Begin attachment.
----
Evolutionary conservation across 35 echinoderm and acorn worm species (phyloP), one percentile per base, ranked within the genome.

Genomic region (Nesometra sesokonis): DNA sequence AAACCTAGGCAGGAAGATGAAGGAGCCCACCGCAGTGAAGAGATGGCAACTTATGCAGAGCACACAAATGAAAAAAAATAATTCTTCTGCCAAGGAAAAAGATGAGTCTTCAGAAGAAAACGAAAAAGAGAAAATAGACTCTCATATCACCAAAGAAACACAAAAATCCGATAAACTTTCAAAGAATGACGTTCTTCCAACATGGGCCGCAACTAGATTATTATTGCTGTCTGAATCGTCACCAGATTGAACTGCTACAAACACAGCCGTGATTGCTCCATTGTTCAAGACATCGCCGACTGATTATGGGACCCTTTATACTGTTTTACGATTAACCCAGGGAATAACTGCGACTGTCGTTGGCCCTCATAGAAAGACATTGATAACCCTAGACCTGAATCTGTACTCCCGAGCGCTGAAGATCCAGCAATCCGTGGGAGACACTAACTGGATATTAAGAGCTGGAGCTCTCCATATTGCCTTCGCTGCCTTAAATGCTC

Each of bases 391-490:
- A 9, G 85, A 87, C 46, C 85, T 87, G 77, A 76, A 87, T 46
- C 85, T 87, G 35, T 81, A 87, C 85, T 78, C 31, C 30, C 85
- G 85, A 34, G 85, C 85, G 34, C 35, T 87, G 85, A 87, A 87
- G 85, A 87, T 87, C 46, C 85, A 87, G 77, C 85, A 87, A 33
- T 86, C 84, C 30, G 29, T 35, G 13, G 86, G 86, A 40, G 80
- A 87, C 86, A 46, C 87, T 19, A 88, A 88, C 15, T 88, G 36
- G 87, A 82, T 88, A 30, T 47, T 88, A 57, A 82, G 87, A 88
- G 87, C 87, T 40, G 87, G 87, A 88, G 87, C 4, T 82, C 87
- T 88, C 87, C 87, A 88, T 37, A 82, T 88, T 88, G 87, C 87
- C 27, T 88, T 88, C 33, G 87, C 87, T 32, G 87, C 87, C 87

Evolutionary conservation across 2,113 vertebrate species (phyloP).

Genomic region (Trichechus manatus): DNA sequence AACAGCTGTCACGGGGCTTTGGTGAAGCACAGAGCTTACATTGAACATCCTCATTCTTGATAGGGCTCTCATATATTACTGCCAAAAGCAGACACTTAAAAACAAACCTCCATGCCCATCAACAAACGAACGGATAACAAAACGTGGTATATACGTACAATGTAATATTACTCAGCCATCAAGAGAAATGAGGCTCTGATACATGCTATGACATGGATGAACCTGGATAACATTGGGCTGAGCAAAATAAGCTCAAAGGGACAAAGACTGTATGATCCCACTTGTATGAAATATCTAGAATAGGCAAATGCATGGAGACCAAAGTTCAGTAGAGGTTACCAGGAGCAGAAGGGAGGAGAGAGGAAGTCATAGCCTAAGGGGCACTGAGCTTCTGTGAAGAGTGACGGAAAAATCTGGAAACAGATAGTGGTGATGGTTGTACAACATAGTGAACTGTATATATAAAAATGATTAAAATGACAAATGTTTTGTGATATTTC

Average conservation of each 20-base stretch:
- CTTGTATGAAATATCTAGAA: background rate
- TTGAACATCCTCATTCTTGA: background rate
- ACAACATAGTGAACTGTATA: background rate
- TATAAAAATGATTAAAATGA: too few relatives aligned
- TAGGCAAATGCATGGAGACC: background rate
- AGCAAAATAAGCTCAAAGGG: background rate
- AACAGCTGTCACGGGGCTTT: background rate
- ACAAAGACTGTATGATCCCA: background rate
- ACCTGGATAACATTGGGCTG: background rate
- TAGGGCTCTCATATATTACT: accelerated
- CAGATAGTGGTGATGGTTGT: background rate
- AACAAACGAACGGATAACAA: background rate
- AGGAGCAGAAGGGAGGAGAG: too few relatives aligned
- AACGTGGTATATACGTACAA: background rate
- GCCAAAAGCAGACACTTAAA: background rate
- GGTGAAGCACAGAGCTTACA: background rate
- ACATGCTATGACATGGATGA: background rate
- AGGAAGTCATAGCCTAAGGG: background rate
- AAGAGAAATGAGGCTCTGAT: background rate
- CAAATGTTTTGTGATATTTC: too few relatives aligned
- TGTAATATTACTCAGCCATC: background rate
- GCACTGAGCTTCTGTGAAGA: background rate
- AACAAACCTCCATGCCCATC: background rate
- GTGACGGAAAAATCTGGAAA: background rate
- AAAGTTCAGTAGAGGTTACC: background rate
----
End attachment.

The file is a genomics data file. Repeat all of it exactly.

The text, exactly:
Evolutionary conservation across 35 echinoderm and acorn worm species (phyloP), one percentile per base, ranked within the genome.

Genomic region (Nesometra sesokonis): DNA sequence AAACCTAGGCAGGAAGATGAAGGAGCCCACCGCAGTGAAGAGATGGCAACTTATGCAGAGCACACAAATGAAAAAAAATAATTCTTCTGCCAAGGAAAAAGATGAGTCTTCAGAAGAAAACGAAAAAGAGAAAATAGACTCTCATATCACCAAAGAAACACAAAAATCCGATAAACTTTCAAAGAATGACGTTCTTCCAACATGGGCCGCAACTAGATTATTATTGCTGTCTGAATCGTCACCAGATTGAACTGCTACAAACACAGCCGTGATTGCTCCATTGTTCAAGACATCGCCGACTGATTATGGGACCCTTTATACTGTTTTACGATTAACCCAGGGAATAACTGCGACTGTCGTTGGCCCTCATAGAAAGACATTGATAACCCTAGACCTGAATCTGTACTCCCGAGCGCTGAAGATCCAGCAATCCGTGGGAGACACTAACTGGATATTAAGAGCTGGAGCTCTCCATATTGCCTTCGCTGCCTTAAATGCTC

Each of bases 391-490:
- A 9, G 85, A 87, C 46, C 85, T 87, G 77, A 76, A 87, T 46
- C 85, T 87, G 35, T 81, A 87, C 85, T 78, C 31, C 30, C 85
- G 85, A 34, G 85, C 85, G 34, C 35, T 87, G 85, A 87, A 87
- G 85, A 87, T 87, C 46, C 85, A 87, G 77, C 85, A 87, A 33
- T 86, C 84, C 30, G 29, T 35, G 13, G 86, G 86, A 40, G 80
- A 87, C 86, A 46, C 87, T 19, A 88, A 88, C 15, T 88, G 36
- G 87, A 82, T 88, A 30, T 47, T 88, A 57, A 82, G 87, A 88
- G 87, C 87, T 40, G 87, G 87, A 88, G 87, C 4, T 82, C 87
- T 88, C 87, C 87, A 88, T 37, A 82, T 88, T 88, G 87, C 87
- C 27, T 88, T 88, C 33, G 87, C 87, T 32, G 87, C 87, C 87

Evolutionary conservation across 2,113 vertebrate species (phyloP).

Genomic region (Trichechus manatus): DNA sequence AACAGCTGTCACGGGGCTTTGGTGAAGCACAGAGCTTACATTGAACATCCTCATTCTTGATAGGGCTCTCATATATTACTGCCAAAAGCAGACACTTAAAAACAAACCTCCATGCCCATCAACAAACGAACGGATAACAAAACGTGGTATATACGTACAATGTAATATTACTCAGCCATCAAGAGAAATGAGGCTCTGATACATGCTATGACATGGATGAACCTGGATAACATTGGGCTGAGCAAAATAAGCTCAAAGGGACAAAGACTGTATGATCCCACTTGTATGAAATATCTAGAATAGGCAAATGCATGGAGACCAAAGTTCAGTAGAGGTTACCAGGAGCAGAAGGGAGGAGAGAGGAAGTCATAGCCTAAGGGGCACTGAGCTTCTGTGAAGAGTGACGGAAAAATCTGGAAACAGATAGTGGTGATGGTTGTACAACATAGTGAACTGTATATATAAAAATGATTAAAATGACAAATGTTTTGTGATATTTC

Average conservation of each 20-base stretch:
- CTTGTATGAAATATCTAGAA: background rate
- TTGAACATCCTCATTCTTGA: background rate
- ACAACATAGTGAACTGTATA: background rate
- TATAAAAATGATTAAAATGA: too few relatives aligned
- TAGGCAAATGCATGGAGACC: background rate
- AGCAAAATAAGCTCAAAGGG: background rate
- AACAGCTGTCACGGGGCTTT: background rate
- ACAAAGACTGTATGATCCCA: background rate
- ACCTGGATAACATTGGGCTG: background rate
- TAGGGCTCTCATATATTACT: accelerated
- CAGATAGTGGTGATGGTTGT: background rate
- AACAAACGAACGGATAACAA: background rate
- AGGAGCAGAAGGGAGGAGAG: too few relatives aligned
- AACGTGGTATATACGTACAA: background rate
- GCCAAAAGCAGACACTTAAA: background rate
- GGTGAAGCACAGAGCTTACA: background rate
- ACATGCTATGACATGGATGA: background rate
- AGGAAGTCATAGCCTAAGGG: background rate
- AAGAGAAATGAGGCTCTGAT: background rate
- CAAATGTTTTGTGATATTTC: too few relatives aligned
- TGTAATATTACTCAGCCATC: background rate
- GCACTGAGCTTCTGTGAAGA: background rate
- AACAAACCTCCATGCCCATC: background rate
- GTGACGGAAAAATCTGGAAA: background rate
- AAAGTTCAGTAGAGGTTACC: background rate